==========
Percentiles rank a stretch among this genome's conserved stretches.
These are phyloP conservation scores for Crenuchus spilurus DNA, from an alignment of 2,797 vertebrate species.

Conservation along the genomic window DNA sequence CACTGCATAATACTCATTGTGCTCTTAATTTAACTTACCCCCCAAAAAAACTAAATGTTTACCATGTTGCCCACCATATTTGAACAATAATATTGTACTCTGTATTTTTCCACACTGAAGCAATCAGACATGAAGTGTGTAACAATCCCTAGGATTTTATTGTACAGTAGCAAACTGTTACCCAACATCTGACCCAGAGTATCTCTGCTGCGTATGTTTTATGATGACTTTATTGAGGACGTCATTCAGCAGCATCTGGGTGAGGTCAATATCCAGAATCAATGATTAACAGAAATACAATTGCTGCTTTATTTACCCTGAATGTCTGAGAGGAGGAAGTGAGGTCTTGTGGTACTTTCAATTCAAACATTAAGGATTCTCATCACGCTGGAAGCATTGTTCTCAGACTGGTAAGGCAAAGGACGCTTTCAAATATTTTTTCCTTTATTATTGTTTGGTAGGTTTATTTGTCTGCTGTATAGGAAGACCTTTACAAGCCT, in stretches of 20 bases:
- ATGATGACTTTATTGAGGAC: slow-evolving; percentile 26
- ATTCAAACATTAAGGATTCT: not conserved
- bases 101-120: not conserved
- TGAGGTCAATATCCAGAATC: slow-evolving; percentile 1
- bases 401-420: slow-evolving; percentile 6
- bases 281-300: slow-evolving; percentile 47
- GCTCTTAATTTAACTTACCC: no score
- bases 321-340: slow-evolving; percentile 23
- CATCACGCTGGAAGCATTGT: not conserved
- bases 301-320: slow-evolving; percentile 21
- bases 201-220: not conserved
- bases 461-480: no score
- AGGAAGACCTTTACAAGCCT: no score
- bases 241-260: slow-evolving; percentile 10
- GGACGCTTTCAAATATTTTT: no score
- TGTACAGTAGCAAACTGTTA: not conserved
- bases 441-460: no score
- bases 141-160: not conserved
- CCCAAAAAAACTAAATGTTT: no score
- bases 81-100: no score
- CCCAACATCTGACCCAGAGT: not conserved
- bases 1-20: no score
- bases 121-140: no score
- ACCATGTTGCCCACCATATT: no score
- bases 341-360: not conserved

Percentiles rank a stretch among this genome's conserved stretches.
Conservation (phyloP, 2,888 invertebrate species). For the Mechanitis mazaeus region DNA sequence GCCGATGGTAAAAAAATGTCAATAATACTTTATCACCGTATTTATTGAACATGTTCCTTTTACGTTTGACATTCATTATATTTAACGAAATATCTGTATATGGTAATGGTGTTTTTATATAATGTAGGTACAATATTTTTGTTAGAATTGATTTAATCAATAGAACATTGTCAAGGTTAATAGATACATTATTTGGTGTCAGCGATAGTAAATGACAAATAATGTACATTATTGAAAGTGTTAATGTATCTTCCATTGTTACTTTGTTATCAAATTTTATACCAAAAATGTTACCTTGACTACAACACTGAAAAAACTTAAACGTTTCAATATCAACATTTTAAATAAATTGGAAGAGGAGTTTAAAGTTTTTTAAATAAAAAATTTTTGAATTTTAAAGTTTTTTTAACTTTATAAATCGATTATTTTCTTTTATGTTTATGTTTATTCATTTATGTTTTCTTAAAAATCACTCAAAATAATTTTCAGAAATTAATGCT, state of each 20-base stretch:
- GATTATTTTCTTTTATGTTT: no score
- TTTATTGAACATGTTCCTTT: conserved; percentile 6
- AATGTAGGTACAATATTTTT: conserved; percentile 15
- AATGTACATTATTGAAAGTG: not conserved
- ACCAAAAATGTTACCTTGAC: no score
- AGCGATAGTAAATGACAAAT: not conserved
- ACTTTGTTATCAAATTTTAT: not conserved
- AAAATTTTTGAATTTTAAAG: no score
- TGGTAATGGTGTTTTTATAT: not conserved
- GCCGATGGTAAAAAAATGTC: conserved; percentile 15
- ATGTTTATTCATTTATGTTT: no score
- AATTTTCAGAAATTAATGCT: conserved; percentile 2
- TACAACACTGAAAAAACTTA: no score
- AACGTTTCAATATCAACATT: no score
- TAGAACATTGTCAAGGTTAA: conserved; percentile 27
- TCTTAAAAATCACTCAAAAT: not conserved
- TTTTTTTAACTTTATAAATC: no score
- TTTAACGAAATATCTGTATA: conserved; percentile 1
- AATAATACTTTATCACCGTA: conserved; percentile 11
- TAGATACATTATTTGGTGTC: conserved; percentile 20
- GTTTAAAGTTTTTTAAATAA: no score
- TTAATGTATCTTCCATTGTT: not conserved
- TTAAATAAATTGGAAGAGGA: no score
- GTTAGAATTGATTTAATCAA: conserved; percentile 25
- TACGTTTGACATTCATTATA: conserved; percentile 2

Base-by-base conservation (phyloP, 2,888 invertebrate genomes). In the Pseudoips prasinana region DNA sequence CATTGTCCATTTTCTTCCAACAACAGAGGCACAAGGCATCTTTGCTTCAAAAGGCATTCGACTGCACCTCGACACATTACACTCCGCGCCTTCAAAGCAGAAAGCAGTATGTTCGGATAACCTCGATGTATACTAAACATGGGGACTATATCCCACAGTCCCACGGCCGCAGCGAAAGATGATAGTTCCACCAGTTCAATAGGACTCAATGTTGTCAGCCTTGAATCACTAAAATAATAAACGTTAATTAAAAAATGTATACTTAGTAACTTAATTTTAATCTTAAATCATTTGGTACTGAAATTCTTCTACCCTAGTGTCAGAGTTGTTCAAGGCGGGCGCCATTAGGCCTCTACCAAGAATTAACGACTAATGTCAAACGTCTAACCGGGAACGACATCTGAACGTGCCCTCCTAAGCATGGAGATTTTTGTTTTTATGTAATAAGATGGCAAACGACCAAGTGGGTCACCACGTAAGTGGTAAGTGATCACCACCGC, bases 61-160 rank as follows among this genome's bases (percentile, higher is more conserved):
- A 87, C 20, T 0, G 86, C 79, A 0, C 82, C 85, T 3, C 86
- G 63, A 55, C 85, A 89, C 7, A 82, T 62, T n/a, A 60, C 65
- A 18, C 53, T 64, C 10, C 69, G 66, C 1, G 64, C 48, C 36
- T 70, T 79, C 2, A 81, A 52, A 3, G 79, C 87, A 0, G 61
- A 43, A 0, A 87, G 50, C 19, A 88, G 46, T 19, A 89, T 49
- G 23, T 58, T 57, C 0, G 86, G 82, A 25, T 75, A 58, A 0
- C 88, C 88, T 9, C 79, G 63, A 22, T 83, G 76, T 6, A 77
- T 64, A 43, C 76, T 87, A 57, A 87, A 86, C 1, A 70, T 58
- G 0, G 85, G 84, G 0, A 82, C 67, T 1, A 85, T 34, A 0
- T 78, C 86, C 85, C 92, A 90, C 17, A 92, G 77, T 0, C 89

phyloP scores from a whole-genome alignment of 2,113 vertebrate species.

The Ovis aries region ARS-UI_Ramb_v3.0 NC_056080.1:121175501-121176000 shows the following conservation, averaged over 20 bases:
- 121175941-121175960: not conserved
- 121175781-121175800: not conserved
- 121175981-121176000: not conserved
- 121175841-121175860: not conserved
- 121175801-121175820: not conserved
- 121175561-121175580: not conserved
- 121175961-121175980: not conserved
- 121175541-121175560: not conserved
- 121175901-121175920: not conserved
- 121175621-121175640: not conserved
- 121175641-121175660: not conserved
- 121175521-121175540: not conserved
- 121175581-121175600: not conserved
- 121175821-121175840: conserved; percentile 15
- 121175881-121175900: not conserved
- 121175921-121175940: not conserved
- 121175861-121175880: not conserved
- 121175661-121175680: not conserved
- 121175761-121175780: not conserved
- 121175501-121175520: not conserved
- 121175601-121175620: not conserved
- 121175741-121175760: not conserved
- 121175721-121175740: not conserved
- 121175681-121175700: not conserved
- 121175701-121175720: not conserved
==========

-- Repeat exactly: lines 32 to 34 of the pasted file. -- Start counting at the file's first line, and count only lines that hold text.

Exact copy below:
- TTTATTGAACATGTTCCTTT: conserved; percentile 6
- AATGTAGGTACAATATTTTT: conserved; percentile 15
- AATGTACATTATTGAAAGTG: not conserved